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Natural solutions for chapped lips this winter

Substitute Breast Milk – Not Always Advisable

Natural solutions for chapped lips this winter

Don't suffer with really dry, chapped lips this winter. Discover natural solutions to ease your discomfort with Dr Sandi Nye.

This is a common problem for many folk during the winter months, since unlike the rest of our skin, lips do not produce sebum, which makes them vulnerable to drying out.

But don’t despair – there’s plenty that can be done to remedy this discomfort. Since dryness of the skin can be indicative of dehydration at a deeper level, it’s important to ensure that your internal hydration levels are not neglected – so remember to drink lots of water in addition to tackling the problem topically.

Many people find that if they’re having to constantly reapply lip balm because their lips dry out within a short time of putting it on - irrespective of whether they plaster it on thickly - the reaction is often due to a lip balm ingredient that needs to be avoided.

Many lip balms and chap sticks use petroleum-derived/petrochemical ingredients, manufactured waxes and chemicals, silicon dioxide and/or artificial skin softeners as their moisturising base. Although substances such as these (petrolatum/white petroleum jelly based) can serve as effective barriers to moisture loss from the skin, they ultimately end up causing even further dryness, since they don’t actually moisturise because the lips can’t absorb them. So although this can offer a short-term fix, it doesn’t provide a long-term solution.

It pays to read labels to identify what is in your lip or other skin-care products: for example, you may want to avoid any product that contain parabens (controversial preservatives), phthalates (hormone disruptors - found in many fragrances/perfumes), synthetic fragrances, flavourants and colourants, silicones (ingredients that provide slick and shine and helps lip products stay on the lips longer, but locks out moisturisation), highly refined oils and/or genetically modified oils (sunflower, canola, soy, corn etc.). Some of these oils are however available in non-GMO form from cosmetic ingredient suppliers. Isolates like menthol, camphor, and phenol are often included in lip balms for the topical soothing and tingly/cooling sensation they produce, but they can also dry lips out – part of the catch-22 cycle that is common to many commercial lip products. Good for business, as it generates regular repeat sales, but not ideal for your lips! However, when these constituents, which are present in certain whole essential oils (i.e. not isolated from an oil or synthetically created in a lab), are included in lip balms they tend not to exhibit the above phenomenon – another reason to opt for natural rather than mass- produced commercial products.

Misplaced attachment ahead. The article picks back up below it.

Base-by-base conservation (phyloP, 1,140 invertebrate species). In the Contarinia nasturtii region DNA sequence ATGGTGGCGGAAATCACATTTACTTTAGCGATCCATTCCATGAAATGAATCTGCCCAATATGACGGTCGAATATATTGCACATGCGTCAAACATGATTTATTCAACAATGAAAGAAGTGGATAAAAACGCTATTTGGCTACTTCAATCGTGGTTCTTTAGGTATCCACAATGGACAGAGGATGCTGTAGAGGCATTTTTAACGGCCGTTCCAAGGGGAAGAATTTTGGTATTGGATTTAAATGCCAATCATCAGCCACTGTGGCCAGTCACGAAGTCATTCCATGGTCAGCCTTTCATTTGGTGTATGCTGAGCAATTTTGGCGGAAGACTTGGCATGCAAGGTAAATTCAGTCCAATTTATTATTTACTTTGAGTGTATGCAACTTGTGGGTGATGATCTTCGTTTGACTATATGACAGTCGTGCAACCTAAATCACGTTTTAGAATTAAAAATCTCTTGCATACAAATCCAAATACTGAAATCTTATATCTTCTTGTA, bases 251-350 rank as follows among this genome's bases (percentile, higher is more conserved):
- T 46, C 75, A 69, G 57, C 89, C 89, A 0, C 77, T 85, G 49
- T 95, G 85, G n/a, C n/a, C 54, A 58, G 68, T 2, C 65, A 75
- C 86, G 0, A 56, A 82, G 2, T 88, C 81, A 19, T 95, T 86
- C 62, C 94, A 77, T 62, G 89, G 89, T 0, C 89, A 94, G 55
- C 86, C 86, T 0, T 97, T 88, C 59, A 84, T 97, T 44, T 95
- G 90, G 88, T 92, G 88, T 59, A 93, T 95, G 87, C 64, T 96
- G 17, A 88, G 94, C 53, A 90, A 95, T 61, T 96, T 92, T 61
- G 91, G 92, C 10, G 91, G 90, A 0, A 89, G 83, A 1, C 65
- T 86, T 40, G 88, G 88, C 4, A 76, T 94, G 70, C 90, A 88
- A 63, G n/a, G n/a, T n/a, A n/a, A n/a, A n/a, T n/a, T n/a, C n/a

There is a wonderful array of natural substances available for DIY crafters, which provides moisturisation and/or barrier-care. These include vegetable butters, such as shea butter, cocoa butter, avocado butter etc., as well as various natural vegetable oils such as argan, avocado, baobab, calendula, coconut, jojoba, olive, rosehip etc. In addition, beeswax, soya wax, jojoba wax or other natural waxes also provide barrier function, as well as assisting in emulsifying oily ingredients, providing shine and hardening lip-care products. Other ingredients like lanolin, lecithin and vitamin E can also be included in natural lip-care products for their emulsifying and/or lipcare properties. Certain essential oils are also suitable for lip-care, but these need to be added with knowledge. Besides their many therapeutic qualities these aromatic compounds are phthalate-free, hence a healthier choice for adding fragrance to lip and other natural skin and body products.

For acutely cracked lips you may find it best to start treatment using a lip balm, and once the condition improves, move on to a lipstick. A gentle, natural lip scrub can also help. By making your own lip-care products you can customise formulations and ingredients to your personal and specific needs or preferences. I hope this information helps you regain smooth, happy and kissable lips real soon!